Exploring a destination always works better when you give it some meat! I definitely believe in that old saying “You get out of it what you put into it!” So here are some tips for you for getting more involved and embellishing your visit to Washington, DC in a few, very different ways!! I know all of these tips are going to sound quirky --- and they are!! But try them! You just might be surprised with the results!
1. Check-out Some Literature Related to DC --- And Make It Children’s Literature. I don’t mean travel books for kids but rather novels set in and about DC that are written for kids. Why not! I think you will find these reads fun and VERY informative for your exploring!
- Ron Roy’s Capital Mysteries for kids: In this delightful series the reader gets a good tour of many DC sites.
- The Princess and the Peacocks by Linda Merrill and Sarah Ridley: This beautifully illustrated book tells the inside story of James McNeill Whistler’s famous Peacock Room located inside the Smithsonian’s Freer Gallery of Art. Read the book, then come see the actual room in the Freer Gallery --- Jefferson Drive at 12th Street, SW ( The Peacock Room is not always open so do check the Freer Gallery's schedule: https://www.freersackler.si.edu)
- Taking Liberty: The Story of Oney Judge, George Washington's Runaway Slave by Ann Rinaldi: Oney Judge becomes Lady Washington's closest confidante and, for all intents and purposes, a member of the family --- or so she thinks.
- The Words We Live By – Your Annotated Guide to The Constitution by Linda Monk: Love this book! It’s a great way to get your head around our Constitution. Then, a visit to the US Capitol or to the National Archives to see the Constitution will actually mean something.
- Capitol Hill Haunts by Tim Krepps: I threw-in this book in case you just must have a book for adults. It’s full of tales about everyone’s favorite DC ghosts. Total fun!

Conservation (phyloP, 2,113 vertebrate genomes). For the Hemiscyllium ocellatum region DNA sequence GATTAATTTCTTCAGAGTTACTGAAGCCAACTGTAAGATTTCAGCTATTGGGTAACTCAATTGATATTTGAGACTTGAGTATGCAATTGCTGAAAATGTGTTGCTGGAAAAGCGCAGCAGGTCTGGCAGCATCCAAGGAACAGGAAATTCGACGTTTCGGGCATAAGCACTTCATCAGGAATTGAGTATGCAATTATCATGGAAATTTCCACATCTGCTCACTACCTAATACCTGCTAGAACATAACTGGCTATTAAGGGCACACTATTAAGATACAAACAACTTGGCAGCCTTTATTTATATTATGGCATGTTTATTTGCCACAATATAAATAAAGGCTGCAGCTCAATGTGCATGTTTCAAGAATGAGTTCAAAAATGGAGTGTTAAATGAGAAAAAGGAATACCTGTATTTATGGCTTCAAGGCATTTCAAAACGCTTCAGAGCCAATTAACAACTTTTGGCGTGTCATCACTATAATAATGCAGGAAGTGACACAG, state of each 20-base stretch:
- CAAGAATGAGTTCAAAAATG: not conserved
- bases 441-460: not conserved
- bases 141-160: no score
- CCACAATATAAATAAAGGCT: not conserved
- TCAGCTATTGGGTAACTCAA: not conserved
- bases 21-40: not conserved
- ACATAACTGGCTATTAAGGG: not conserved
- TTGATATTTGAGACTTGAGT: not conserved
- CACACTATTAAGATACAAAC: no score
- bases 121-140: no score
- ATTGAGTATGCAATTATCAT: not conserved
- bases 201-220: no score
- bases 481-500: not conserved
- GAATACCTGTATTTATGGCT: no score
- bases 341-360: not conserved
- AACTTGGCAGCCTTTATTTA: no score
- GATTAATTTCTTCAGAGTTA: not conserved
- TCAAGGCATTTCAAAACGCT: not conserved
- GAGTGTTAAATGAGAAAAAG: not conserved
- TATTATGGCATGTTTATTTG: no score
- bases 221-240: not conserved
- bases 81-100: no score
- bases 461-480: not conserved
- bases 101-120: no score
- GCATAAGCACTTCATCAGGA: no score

And if you need to be convinced about the power of children’s literature, check-out Kitty Felde's podcast for middle school students. Listen to one of her podcasts, each with a guest reader and wonderful analysis by the students. The kids will tell you how to analyze what you read. Kitty is also a journalist and a playwright. She wrote the script for our White House as a Home Walk with Quentin Roosevelt.
2. Ask A Playwright How He FEELS Washington, DC --- Stephen Spottswood (Helen Hayes award-winning playwright and author of our Pickle Pea Musings with a White House Gardener Walk) is giving a course in --- you guessed it --- playwriting at the Shakespeare Theatre Company here in DC. Taking the course would be great fun! But, if you can’t make the course, you could email him and get his take on living in and writing about DC. He definitely FEELS the city! The walk he created for Pickle Pea Walks is luscious! FEELING a city is one of the best ways to get to know it!
3. Create Your Own Graphic Novel About Washington, DC --- We are pretty sure if you think about writing a graphic novel as you’re exploring Washington, DC, you’ll see and learn tons about the city!! Tons! You’ll notice things you would definitely have missed otherwise.
4. Ask Someone Who Looks Bored for Information About Their Site --- How many times have you visited a site and the person at the front desk/information center looked totally bored? Well, they probably were! People in these positions almost always know a whole lot about “their site” but they rarely get a chance to share this information. So, ask them! I bet you will be surprised and very pleased. And, you will have given this person a chance to shine. A win-win all around!
Why not try this out at the White House Visitor Center --- 1450 Pennsylvania Ave NW. Many of the folks here know a whole lot more about the White House than you might think! It's up to you to discover what they know!
5. Get Involved with Someone from the Past --- What better way to get a more authentic picture of our nation’s history than to befriend a person who was actually there! Get a first person account! Come take a Pickle Pea Walk with either Liz Carpenter (First Lady Lady Bird Johnson’s press secretary), Quentin Roosevelt (President Theodore Roosevelt’s youngest child) or John Ousley (the first White House gardener – 1825 to 1852). And --- take-on a role in their world. We would love to have you join in with the action! Take a look and see if the roles we’ve dreamed up are of interest to you. It’s great fun being a part of the past!!